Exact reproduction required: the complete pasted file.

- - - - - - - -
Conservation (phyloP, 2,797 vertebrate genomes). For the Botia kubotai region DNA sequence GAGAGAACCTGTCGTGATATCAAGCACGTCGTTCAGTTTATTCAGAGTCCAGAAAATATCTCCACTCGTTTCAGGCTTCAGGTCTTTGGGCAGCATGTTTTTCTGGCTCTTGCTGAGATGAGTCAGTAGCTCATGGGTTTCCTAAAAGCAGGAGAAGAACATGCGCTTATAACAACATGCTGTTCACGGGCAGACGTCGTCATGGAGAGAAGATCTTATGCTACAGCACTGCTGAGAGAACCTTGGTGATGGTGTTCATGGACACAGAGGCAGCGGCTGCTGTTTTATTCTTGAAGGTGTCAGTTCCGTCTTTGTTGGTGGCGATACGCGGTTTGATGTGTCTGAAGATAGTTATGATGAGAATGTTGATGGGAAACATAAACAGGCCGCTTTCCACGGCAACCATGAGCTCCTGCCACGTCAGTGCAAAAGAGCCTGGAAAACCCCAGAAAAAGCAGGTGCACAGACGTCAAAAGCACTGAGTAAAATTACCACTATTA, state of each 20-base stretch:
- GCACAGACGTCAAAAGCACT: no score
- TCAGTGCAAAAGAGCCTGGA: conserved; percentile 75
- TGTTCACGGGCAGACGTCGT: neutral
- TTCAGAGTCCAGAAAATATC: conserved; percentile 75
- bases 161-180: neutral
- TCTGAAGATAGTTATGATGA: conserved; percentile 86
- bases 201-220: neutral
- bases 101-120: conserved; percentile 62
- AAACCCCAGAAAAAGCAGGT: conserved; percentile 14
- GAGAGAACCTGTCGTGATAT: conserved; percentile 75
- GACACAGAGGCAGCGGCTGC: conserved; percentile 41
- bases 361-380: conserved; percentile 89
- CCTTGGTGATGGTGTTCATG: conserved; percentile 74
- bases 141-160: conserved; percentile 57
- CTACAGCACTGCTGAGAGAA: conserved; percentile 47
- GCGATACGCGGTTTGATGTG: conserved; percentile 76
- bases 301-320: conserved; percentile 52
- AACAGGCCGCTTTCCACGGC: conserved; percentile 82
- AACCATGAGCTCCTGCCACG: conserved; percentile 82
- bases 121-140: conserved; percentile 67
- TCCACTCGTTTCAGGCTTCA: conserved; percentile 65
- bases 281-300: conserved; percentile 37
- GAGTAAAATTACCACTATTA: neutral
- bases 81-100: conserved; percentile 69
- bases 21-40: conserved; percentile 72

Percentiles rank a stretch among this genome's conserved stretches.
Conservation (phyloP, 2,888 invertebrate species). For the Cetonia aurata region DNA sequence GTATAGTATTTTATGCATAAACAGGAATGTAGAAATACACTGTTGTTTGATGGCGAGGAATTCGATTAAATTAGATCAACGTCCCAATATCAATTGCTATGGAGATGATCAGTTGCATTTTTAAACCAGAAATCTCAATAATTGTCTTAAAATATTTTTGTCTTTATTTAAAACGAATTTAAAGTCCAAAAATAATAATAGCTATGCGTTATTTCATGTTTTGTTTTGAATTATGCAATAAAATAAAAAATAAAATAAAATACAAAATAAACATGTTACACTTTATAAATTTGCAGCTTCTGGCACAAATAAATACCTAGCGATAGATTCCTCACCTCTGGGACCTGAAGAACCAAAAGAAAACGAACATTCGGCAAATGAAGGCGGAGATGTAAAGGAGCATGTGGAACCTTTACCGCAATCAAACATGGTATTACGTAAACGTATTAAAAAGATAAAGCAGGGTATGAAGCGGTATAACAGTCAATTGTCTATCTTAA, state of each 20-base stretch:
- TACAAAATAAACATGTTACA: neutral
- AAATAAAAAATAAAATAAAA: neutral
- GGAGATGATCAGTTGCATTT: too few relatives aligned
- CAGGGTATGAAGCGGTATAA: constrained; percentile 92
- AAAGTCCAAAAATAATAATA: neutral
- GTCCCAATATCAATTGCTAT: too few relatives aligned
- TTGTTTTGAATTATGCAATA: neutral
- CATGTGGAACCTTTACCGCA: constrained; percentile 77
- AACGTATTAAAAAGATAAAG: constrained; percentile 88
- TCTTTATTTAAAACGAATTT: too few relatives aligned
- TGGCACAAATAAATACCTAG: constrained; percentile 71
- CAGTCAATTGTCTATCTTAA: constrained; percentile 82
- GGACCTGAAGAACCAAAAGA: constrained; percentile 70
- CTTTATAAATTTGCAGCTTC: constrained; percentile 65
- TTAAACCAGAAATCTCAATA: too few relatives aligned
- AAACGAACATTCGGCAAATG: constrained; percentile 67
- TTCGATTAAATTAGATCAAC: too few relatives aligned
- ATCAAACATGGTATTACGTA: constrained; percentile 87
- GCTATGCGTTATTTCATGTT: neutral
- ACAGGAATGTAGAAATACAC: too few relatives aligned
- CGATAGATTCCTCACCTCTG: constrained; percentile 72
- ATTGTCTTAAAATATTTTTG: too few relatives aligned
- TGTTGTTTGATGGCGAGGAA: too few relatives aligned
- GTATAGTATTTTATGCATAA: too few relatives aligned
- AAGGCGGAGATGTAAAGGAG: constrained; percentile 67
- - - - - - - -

Conservation (phyloP, 2,797 vertebrate genomes). For the Botia kubotai region DNA sequence GAGAGAACCTGTCGTGATATCAAGCACGTCGTTCAGTTTATTCAGAGTCCAGAAAATATCTCCACTCGTTTCAGGCTTCAGGTCTTTGGGCAGCATGTTTTTCTGGCTCTTGCTGAGATGAGTCAGTAGCTCATGGGTTTCCTAAAAGCAGGAGAAGAACATGCGCTTATAACAACATGCTGTTCACGGGCAGACGTCGTCATGGAGAGAAGATCTTATGCTACAGCACTGCTGAGAGAACCTTGGTGATGGTGTTCATGGACACAGAGGCAGCGGCTGCTGTTTTATTCTTGAAGGTGTCAGTTCCGTCTTTGTTGGTGGCGATACGCGGTTTGATGTGTCTGAAGATAGTTATGATGAGAATGTTGATGGGAAACATAAACAGGCCGCTTTCCACGGCAACCATGAGCTCCTGCCACGTCAGTGCAAAAGAGCCTGGAAAACCCCAGAAAAAGCAGGTGCACAGACGTCAAAAGCACTGAGTAAAATTACCACTATTA, state of each 20-base stretch:
- GCACAGACGTCAAAAGCACT: no score
- TCAGTGCAAAAGAGCCTGGA: conserved; percentile 75
- TGTTCACGGGCAGACGTCGT: neutral
- TTCAGAGTCCAGAAAATATC: conserved; percentile 75
- bases 161-180: neutral
- TCTGAAGATAGTTATGATGA: conserved; percentile 86
- bases 201-220: neutral
- bases 101-120: conserved; percentile 62
- AAACCCCAGAAAAAGCAGGT: conserved; percentile 14
- GAGAGAACCTGTCGTGATAT: conserved; percentile 75
- GACACAGAGGCAGCGGCTGC: conserved; percentile 41
- bases 361-380: conserved; percentile 89
- CCTTGGTGATGGTGTTCATG: conserved; percentile 74
- bases 141-160: conserved; percentile 57
- CTACAGCACTGCTGAGAGAA: conserved; percentile 47
- GCGATACGCGGTTTGATGTG: conserved; percentile 76
- bases 301-320: conserved; percentile 52
- AACAGGCCGCTTTCCACGGC: conserved; percentile 82
- AACCATGAGCTCCTGCCACG: conserved; percentile 82
- bases 121-140: conserved; percentile 67
- TCCACTCGTTTCAGGCTTCA: conserved; percentile 65
- bases 281-300: conserved; percentile 37
- GAGTAAAATTACCACTATTA: neutral
- bases 81-100: conserved; percentile 69
- bases 21-40: conserved; percentile 72

Percentiles rank a stretch among this genome's conserved stretches.
Conservation (phyloP, 2,888 invertebrate species). For the Cetonia aurata region DNA sequence GTATAGTATTTTATGCATAAACAGGAATGTAGAAATACACTGTTGTTTGATGGCGAGGAATTCGATTAAATTAGATCAACGTCCCAATATCAATTGCTATGGAGATGATCAGTTGCATTTTTAAACCAGAAATCTCAATAATTGTCTTAAAATATTTTTGTCTTTATTTAAAACGAATTTAAAGTCCAAAAATAATAATAGCTATGCGTTATTTCATGTTTTGTTTTGAATTATGCAATAAAATAAAAAATAAAATAAAATACAAAATAAACATGTTACACTTTATAAATTTGCAGCTTCTGGCACAAATAAATACCTAGCGATAGATTCCTCACCTCTGGGACCTGAAGAACCAAAAGAAAACGAACATTCGGCAAATGAAGGCGGAGATGTAAAGGAGCATGTGGAACCTTTACCGCAATCAAACATGGTATTACGTAAACGTATTAAAAAGATAAAGCAGGGTATGAAGCGGTATAACAGTCAATTGTCTATCTTAA, state of each 20-base stretch:
- TACAAAATAAACATGTTACA: neutral
- AAATAAAAAATAAAATAAAA: neutral
- GGAGATGATCAGTTGCATTT: too few relatives aligned
- CAGGGTATGAAGCGGTATAA: constrained; percentile 92
- AAAGTCCAAAAATAATAATA: neutral
- GTCCCAATATCAATTGCTAT: too few relatives aligned
- TTGTTTTGAATTATGCAATA: neutral
- CATGTGGAACCTTTACCGCA: constrained; percentile 77
- AACGTATTAAAAAGATAAAG: constrained; percentile 88
- TCTTTATTTAAAACGAATTT: too few relatives aligned
- TGGCACAAATAAATACCTAG: constrained; percentile 71
- CAGTCAATTGTCTATCTTAA: constrained; percentile 82
- GGACCTGAAGAACCAAAAGA: constrained; percentile 70
- CTTTATAAATTTGCAGCTTC: constrained; percentile 65
- TTAAACCAGAAATCTCAATA: too few relatives aligned
- AAACGAACATTCGGCAAATG: constrained; percentile 67
- TTCGATTAAATTAGATCAAC: too few relatives aligned
- ATCAAACATGGTATTACGTA: constrained; percentile 87
- GCTATGCGTTATTTCATGTT: neutral
- ACAGGAATGTAGAAATACAC: too few relatives aligned
- CGATAGATTCCTCACCTCTG: constrained; percentile 72
- ATTGTCTTAAAATATTTTTG: too few relatives aligned
- TGTTGTTTGATGGCGAGGAA: too few relatives aligned
- GTATAGTATTTTATGCATAA: too few relatives aligned
- AAGGCGGAGATGTAAAGGAG: constrained; percentile 67